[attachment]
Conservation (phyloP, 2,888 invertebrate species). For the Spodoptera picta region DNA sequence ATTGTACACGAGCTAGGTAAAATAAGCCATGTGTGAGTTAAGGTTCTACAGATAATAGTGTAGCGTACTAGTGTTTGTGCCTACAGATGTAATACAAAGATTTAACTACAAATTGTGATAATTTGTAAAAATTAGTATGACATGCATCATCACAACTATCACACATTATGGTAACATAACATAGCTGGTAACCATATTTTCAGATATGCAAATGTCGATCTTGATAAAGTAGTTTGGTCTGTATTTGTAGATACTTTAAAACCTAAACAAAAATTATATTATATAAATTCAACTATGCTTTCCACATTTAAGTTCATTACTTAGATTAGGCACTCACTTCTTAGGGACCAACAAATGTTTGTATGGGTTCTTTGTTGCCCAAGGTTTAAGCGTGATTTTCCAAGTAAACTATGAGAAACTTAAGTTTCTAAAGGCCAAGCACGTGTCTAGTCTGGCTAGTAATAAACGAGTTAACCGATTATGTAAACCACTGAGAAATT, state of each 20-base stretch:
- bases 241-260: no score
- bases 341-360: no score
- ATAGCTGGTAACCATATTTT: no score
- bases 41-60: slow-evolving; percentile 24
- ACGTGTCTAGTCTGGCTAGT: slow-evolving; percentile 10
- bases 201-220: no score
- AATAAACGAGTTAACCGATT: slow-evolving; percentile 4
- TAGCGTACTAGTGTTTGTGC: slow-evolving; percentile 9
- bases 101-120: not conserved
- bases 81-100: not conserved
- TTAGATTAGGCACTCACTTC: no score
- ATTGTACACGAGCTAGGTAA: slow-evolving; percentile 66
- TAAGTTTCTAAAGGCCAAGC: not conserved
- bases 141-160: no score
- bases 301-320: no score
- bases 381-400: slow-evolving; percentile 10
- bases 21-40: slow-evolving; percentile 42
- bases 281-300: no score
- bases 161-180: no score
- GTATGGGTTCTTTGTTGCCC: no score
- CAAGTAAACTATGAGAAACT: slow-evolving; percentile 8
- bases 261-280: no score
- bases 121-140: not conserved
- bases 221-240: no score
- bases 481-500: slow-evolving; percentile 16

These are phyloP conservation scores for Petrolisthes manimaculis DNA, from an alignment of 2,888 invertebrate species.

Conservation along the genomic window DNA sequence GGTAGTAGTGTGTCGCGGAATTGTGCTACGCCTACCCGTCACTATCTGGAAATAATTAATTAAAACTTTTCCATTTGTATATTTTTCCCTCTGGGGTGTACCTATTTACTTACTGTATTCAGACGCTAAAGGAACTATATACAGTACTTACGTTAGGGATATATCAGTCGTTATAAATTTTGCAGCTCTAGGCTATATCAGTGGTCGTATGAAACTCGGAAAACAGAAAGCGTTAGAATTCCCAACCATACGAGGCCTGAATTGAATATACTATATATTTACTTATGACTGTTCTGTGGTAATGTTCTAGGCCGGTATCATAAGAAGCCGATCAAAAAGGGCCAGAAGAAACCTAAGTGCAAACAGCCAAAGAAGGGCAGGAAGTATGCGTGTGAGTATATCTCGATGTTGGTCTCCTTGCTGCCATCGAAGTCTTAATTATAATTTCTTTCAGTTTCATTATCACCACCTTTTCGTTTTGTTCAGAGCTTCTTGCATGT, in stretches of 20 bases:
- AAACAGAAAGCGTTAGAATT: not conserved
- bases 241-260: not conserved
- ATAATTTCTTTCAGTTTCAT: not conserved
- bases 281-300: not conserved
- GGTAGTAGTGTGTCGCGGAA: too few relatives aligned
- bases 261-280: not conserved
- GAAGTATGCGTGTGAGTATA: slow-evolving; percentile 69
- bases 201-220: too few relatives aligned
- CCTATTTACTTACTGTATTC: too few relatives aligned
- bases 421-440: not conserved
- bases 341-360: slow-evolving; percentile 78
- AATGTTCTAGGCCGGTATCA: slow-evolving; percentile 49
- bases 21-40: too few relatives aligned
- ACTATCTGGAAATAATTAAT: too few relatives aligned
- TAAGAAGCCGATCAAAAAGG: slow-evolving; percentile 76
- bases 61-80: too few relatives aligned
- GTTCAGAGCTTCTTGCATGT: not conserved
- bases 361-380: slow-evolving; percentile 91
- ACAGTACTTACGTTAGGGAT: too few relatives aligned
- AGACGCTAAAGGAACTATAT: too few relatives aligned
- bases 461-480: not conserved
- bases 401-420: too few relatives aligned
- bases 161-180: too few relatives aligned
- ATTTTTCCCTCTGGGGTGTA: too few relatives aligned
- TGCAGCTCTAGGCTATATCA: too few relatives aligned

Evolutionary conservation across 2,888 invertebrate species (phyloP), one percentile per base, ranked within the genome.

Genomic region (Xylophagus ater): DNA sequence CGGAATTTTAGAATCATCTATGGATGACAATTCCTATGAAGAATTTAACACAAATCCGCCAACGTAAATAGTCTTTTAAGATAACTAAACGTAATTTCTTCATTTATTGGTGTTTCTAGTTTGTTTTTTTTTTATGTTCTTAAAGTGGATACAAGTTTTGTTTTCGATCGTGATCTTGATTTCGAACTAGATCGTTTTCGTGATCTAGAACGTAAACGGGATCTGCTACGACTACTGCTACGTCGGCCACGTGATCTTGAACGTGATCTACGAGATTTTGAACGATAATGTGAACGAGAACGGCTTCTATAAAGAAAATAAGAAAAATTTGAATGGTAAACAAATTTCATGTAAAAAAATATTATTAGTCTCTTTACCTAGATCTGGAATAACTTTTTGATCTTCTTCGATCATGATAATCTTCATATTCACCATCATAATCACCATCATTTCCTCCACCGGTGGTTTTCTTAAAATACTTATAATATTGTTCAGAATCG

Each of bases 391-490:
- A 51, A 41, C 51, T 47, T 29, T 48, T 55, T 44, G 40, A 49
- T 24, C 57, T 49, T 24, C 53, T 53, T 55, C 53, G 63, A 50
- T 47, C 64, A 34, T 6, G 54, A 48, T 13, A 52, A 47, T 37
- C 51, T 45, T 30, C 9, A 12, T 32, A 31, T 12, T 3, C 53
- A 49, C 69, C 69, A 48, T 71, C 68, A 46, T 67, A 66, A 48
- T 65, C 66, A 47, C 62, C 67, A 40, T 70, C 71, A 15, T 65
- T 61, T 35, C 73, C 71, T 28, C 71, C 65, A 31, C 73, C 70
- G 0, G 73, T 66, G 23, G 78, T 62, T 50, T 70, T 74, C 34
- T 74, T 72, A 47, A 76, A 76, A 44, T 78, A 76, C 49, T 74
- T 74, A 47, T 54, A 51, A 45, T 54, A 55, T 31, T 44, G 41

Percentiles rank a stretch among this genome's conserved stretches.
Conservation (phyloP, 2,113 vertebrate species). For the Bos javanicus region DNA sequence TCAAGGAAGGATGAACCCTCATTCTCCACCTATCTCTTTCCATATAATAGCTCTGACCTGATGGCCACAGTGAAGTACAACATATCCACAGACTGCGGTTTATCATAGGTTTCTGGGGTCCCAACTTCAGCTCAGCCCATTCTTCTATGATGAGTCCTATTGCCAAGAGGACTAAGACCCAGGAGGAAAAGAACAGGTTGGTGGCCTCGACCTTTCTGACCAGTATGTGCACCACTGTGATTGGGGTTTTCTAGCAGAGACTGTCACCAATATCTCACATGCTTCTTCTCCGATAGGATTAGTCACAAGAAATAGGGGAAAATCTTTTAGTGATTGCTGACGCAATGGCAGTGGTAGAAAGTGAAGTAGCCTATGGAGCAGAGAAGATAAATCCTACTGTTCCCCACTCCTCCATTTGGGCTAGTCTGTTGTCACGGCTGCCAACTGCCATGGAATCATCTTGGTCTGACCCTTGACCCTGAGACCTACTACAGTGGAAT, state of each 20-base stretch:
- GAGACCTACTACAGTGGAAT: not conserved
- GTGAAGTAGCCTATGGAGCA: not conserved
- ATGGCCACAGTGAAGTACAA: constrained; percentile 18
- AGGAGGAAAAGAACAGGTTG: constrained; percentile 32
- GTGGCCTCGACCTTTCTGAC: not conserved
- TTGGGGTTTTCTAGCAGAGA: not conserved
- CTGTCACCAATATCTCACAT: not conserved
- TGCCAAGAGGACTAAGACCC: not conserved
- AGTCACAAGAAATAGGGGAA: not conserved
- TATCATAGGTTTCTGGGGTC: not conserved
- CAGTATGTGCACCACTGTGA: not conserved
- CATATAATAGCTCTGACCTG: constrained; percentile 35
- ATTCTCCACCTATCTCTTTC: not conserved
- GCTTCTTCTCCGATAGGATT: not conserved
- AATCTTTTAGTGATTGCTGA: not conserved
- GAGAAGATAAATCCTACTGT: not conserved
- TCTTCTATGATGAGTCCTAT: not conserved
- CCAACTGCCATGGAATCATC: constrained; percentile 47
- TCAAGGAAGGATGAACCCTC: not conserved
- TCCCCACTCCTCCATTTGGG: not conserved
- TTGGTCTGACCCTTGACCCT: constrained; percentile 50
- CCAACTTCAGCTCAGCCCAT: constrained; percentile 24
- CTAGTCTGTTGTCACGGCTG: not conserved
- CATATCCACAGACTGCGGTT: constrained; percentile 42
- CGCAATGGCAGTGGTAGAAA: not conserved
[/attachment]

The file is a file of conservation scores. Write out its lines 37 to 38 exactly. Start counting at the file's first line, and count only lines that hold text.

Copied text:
- CCTATTTACTTACTGTATTC: too few relatives aligned
- bases 421-440: not conserved